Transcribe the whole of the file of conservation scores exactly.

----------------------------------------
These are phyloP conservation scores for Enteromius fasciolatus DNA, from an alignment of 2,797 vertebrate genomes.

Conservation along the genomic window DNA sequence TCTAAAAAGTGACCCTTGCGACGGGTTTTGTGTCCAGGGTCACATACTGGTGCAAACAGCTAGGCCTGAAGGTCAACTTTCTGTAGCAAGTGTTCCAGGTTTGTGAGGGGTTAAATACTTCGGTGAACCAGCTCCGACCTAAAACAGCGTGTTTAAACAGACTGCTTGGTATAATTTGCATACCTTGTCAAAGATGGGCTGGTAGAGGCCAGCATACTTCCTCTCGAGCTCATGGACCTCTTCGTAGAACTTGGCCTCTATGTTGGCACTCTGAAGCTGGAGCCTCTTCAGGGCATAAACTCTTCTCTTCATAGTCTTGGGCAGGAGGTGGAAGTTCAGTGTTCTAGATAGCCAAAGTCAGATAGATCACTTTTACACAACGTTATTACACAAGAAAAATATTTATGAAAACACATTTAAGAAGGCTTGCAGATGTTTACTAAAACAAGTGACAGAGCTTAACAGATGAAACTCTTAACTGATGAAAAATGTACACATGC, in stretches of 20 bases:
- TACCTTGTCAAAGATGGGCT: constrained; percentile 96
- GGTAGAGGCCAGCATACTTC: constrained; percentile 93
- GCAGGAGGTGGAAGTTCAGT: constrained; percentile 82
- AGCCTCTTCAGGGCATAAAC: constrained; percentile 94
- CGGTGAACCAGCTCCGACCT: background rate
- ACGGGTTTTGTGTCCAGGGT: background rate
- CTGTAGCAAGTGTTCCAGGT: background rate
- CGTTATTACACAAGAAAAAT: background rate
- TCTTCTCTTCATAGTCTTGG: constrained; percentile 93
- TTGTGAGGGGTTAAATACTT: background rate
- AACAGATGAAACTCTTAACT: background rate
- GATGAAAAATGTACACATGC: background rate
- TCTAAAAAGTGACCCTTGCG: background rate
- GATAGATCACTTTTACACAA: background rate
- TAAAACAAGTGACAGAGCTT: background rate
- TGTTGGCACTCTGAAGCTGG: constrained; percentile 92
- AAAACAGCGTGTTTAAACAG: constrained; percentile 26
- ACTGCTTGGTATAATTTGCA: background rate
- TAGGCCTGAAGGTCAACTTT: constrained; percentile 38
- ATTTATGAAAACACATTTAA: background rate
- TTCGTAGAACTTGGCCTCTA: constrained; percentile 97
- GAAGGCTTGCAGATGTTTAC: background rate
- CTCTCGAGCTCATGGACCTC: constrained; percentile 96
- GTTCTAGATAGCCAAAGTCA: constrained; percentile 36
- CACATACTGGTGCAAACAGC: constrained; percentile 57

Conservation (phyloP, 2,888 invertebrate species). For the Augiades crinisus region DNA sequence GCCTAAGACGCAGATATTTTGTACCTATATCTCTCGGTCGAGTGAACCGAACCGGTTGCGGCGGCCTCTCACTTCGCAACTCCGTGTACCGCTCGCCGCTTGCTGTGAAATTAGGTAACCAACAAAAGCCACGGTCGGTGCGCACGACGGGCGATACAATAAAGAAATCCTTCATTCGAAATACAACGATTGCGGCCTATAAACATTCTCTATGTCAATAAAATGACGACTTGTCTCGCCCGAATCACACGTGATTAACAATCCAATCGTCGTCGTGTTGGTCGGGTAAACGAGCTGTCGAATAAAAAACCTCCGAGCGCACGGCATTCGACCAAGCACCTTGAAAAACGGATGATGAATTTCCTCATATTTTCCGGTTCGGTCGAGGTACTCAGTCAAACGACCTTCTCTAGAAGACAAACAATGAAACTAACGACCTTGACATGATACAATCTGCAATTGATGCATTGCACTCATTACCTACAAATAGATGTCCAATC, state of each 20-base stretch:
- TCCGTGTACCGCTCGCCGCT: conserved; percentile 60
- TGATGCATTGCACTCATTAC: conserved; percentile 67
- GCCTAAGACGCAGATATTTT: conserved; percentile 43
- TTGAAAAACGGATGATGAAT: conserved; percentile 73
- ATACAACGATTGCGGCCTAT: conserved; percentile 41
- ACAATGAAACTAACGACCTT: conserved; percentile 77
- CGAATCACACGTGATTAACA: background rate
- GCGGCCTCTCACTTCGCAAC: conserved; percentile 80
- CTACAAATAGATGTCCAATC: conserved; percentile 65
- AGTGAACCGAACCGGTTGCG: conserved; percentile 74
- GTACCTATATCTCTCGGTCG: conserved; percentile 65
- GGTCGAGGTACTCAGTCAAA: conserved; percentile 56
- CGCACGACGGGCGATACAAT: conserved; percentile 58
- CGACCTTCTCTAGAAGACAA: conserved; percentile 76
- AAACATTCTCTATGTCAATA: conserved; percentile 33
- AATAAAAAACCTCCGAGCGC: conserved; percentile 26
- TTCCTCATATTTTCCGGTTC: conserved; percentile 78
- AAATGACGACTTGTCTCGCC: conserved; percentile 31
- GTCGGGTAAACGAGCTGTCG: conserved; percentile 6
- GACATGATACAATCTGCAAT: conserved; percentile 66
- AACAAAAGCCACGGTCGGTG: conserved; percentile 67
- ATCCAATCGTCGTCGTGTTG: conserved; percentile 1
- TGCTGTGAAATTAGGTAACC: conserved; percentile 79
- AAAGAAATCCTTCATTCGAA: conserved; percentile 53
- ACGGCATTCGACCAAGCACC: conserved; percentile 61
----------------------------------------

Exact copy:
These are phyloP conservation scores for Enteromius fasciolatus DNA, from an alignment of 2,797 vertebrate genomes.

Conservation along the genomic window DNA sequence TCTAAAAAGTGACCCTTGCGACGGGTTTTGTGTCCAGGGTCACATACTGGTGCAAACAGCTAGGCCTGAAGGTCAACTTTCTGTAGCAAGTGTTCCAGGTTTGTGAGGGGTTAAATACTTCGGTGAACCAGCTCCGACCTAAAACAGCGTGTTTAAACAGACTGCTTGGTATAATTTGCATACCTTGTCAAAGATGGGCTGGTAGAGGCCAGCATACTTCCTCTCGAGCTCATGGACCTCTTCGTAGAACTTGGCCTCTATGTTGGCACTCTGAAGCTGGAGCCTCTTCAGGGCATAAACTCTTCTCTTCATAGTCTTGGGCAGGAGGTGGAAGTTCAGTGTTCTAGATAGCCAAAGTCAGATAGATCACTTTTACACAACGTTATTACACAAGAAAAATATTTATGAAAACACATTTAAGAAGGCTTGCAGATGTTTACTAAAACAAGTGACAGAGCTTAACAGATGAAACTCTTAACTGATGAAAAATGTACACATGC, in stretches of 20 bases:
- TACCTTGTCAAAGATGGGCT: constrained; percentile 96
- GGTAGAGGCCAGCATACTTC: constrained; percentile 93
- GCAGGAGGTGGAAGTTCAGT: constrained; percentile 82
- AGCCTCTTCAGGGCATAAAC: constrained; percentile 94
- CGGTGAACCAGCTCCGACCT: background rate
- ACGGGTTTTGTGTCCAGGGT: background rate
- CTGTAGCAAGTGTTCCAGGT: background rate
- CGTTATTACACAAGAAAAAT: background rate
- TCTTCTCTTCATAGTCTTGG: constrained; percentile 93
- TTGTGAGGGGTTAAATACTT: background rate
- AACAGATGAAACTCTTAACT: background rate
- GATGAAAAATGTACACATGC: background rate
- TCTAAAAAGTGACCCTTGCG: background rate
- GATAGATCACTTTTACACAA: background rate
- TAAAACAAGTGACAGAGCTT: background rate
- TGTTGGCACTCTGAAGCTGG: constrained; percentile 92
- AAAACAGCGTGTTTAAACAG: constrained; percentile 26
- ACTGCTTGGTATAATTTGCA: background rate
- TAGGCCTGAAGGTCAACTTT: constrained; percentile 38
- ATTTATGAAAACACATTTAA: background rate
- TTCGTAGAACTTGGCCTCTA: constrained; percentile 97
- GAAGGCTTGCAGATGTTTAC: background rate
- CTCTCGAGCTCATGGACCTC: constrained; percentile 96
- GTTCTAGATAGCCAAAGTCA: constrained; percentile 36
- CACATACTGGTGCAAACAGC: constrained; percentile 57

Conservation (phyloP, 2,888 invertebrate species). For the Augiades crinisus region DNA sequence GCCTAAGACGCAGATATTTTGTACCTATATCTCTCGGTCGAGTGAACCGAACCGGTTGCGGCGGCCTCTCACTTCGCAACTCCGTGTACCGCTCGCCGCTTGCTGTGAAATTAGGTAACCAACAAAAGCCACGGTCGGTGCGCACGACGGGCGATACAATAAAGAAATCCTTCATTCGAAATACAACGATTGCGGCCTATAAACATTCTCTATGTCAATAAAATGACGACTTGTCTCGCCCGAATCACACGTGATTAACAATCCAATCGTCGTCGTGTTGGTCGGGTAAACGAGCTGTCGAATAAAAAACCTCCGAGCGCACGGCATTCGACCAAGCACCTTGAAAAACGGATGATGAATTTCCTCATATTTTCCGGTTCGGTCGAGGTACTCAGTCAAACGACCTTCTCTAGAAGACAAACAATGAAACTAACGACCTTGACATGATACAATCTGCAATTGATGCATTGCACTCATTACCTACAAATAGATGTCCAATC, state of each 20-base stretch:
- TCCGTGTACCGCTCGCCGCT: conserved; percentile 60
- TGATGCATTGCACTCATTAC: conserved; percentile 67
- GCCTAAGACGCAGATATTTT: conserved; percentile 43
- TTGAAAAACGGATGATGAAT: conserved; percentile 73
- ATACAACGATTGCGGCCTAT: conserved; percentile 41
- ACAATGAAACTAACGACCTT: conserved; percentile 77
- CGAATCACACGTGATTAACA: background rate
- GCGGCCTCTCACTTCGCAAC: conserved; percentile 80
- CTACAAATAGATGTCCAATC: conserved; percentile 65
- AGTGAACCGAACCGGTTGCG: conserved; percentile 74
- GTACCTATATCTCTCGGTCG: conserved; percentile 65
- GGTCGAGGTACTCAGTCAAA: conserved; percentile 56
- CGCACGACGGGCGATACAAT: conserved; percentile 58
- CGACCTTCTCTAGAAGACAA: conserved; percentile 76
- AAACATTCTCTATGTCAATA: conserved; percentile 33
- AATAAAAAACCTCCGAGCGC: conserved; percentile 26
- TTCCTCATATTTTCCGGTTC: conserved; percentile 78
- AAATGACGACTTGTCTCGCC: conserved; percentile 31
- GTCGGGTAAACGAGCTGTCG: conserved; percentile 6
- GACATGATACAATCTGCAAT: conserved; percentile 66
- AACAAAAGCCACGGTCGGTG: conserved; percentile 67
- ATCCAATCGTCGTCGTGTTG: conserved; percentile 1
- TGCTGTGAAATTAGGTAACC: conserved; percentile 79
- AAAGAAATCCTTCATTCGAA: conserved; percentile 53
- ACGGCATTCGACCAAGCACC: conserved; percentile 61